After you retire, you need to decide how much you can spend each year, which investments to take the money from, and when to rebalance your investments. Collectively, this is called your “withdrawal plan”.
The Default - the 4% Rule Withdrawal Strategy
Since the “4% Rule” is so well known, you might consider the withdrawal plan the 4% rule uses to be the “default”.
Your initial retirement spending is 4% of your portfolio balance when you retire
Each year you raise your sending to match inflation
Each year you rebalance back to 50% stocks / 50% bonds and take out your spending for the year
There’s a lot to like about this strategy. It is easy to understand and follow. You don’t have to worry about cutting your spending, since the plan doesn’t ever do that. You only check your portfolio once per year to take out your spending and rebalance, so you can ignore most of the market’s noisy ups-and-downs.
There are downsides, too, however. First, your spending is based on your portfolio balance on a single day. If your portfolio drops 20% right before you retire, the strategy says you need to spend 20% less for life. Second, since your spending adjusts only with inflation, you won’t spend more even if your portfolio has doubled since you retired. Conversely, since you don’t make spending cuts, your spending needs to be relatively conservative just in case markets crash right after you retire. Third, you rebalance mechanically each year. In a long stock market crash, you’ll sell some of your safer bonds for stock which might have a lot further to fall.
The 4% rule is a fantastic planning tool, but we wanted a strategy that addressed these shortcomings.
Our Withdrawal Strategy
Our strategy is:
- Spend 3% of the previous peak balance of our portfolio, adjusted for inflation.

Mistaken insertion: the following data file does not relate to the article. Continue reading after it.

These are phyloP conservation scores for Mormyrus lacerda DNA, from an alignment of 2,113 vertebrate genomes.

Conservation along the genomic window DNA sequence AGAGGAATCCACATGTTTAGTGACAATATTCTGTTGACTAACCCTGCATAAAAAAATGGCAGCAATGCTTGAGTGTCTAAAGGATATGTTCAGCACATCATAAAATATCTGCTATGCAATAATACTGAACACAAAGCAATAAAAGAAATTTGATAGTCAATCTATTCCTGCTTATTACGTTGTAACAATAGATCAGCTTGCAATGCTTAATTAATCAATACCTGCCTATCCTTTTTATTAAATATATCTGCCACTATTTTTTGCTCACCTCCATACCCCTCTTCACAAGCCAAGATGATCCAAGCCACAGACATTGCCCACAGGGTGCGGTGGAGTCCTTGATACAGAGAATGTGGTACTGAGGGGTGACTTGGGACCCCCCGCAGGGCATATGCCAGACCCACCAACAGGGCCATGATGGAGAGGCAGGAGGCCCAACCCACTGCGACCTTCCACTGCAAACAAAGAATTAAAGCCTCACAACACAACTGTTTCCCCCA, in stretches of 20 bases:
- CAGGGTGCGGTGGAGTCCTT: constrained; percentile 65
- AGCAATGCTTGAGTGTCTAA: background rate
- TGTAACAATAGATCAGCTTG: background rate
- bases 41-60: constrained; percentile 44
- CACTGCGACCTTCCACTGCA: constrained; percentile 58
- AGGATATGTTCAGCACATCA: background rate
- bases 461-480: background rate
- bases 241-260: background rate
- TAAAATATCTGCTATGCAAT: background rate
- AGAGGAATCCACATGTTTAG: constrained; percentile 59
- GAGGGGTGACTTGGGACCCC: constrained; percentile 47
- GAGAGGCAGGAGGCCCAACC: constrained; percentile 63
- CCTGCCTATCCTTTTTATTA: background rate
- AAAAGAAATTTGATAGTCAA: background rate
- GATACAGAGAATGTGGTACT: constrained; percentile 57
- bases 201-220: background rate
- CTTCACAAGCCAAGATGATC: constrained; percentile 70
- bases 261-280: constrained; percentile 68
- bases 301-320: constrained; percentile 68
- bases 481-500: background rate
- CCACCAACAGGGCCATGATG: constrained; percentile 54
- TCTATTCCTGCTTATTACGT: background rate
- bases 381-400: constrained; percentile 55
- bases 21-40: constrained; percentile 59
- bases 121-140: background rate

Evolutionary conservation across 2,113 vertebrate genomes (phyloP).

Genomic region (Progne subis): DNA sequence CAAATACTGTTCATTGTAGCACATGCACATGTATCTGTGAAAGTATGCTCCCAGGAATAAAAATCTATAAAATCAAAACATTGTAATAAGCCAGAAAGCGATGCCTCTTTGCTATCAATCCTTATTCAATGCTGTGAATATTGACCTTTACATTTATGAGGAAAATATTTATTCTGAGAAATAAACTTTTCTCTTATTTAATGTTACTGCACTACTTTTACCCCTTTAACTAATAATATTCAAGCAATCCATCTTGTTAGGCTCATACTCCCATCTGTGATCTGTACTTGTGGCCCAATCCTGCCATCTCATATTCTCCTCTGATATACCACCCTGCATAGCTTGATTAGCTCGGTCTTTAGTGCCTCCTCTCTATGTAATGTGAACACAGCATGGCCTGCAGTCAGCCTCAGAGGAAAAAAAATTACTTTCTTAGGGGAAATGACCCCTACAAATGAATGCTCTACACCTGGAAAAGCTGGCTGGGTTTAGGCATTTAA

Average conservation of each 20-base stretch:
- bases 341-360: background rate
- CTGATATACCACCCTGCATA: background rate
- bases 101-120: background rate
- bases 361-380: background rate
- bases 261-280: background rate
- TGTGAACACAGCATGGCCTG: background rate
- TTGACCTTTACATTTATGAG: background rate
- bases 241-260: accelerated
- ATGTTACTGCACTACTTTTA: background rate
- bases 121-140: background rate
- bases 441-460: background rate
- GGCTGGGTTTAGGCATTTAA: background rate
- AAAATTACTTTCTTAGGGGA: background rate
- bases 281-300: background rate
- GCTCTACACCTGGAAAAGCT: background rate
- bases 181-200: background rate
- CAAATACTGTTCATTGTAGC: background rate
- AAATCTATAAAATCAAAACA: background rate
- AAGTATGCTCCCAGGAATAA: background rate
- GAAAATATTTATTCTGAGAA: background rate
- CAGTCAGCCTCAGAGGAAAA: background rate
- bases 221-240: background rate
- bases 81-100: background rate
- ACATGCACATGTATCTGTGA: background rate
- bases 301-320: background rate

- Cut spending to 4.5% of our current portfolio, if it would otherwise be higher.
- Sell bonds to fund spending.
- Rebalance only from stocks to bonds, and only when stock prices are high.
What effects do these changes have?
Setting our spending based on our previous peak balance means our planned spending is more consistent - a person who retires just before a crash can spend the same amount as they would if they retire during the crash instead. When you’re nearing retirement, it feels a lot better not to watch your lifetime spending jumping up and down with the market.
This design also allows for raises in retirement. Each time the market hits new highs, our “previous peak” goes up and our allowed spending does, too. If our portfolio doubles in retirement, our spending target will, too.
During a crash, we still allow raises to match inflation, but also allow for some spending cuts. If our target spending is more than 4.5% of the current balance, we will trim spending to that limit. So, if our overall portfolio drops by more than one third, we have to trim spending. Since we keep about 66% of our money in stock, stock prices must drop by more than 50% before we would make any cuts.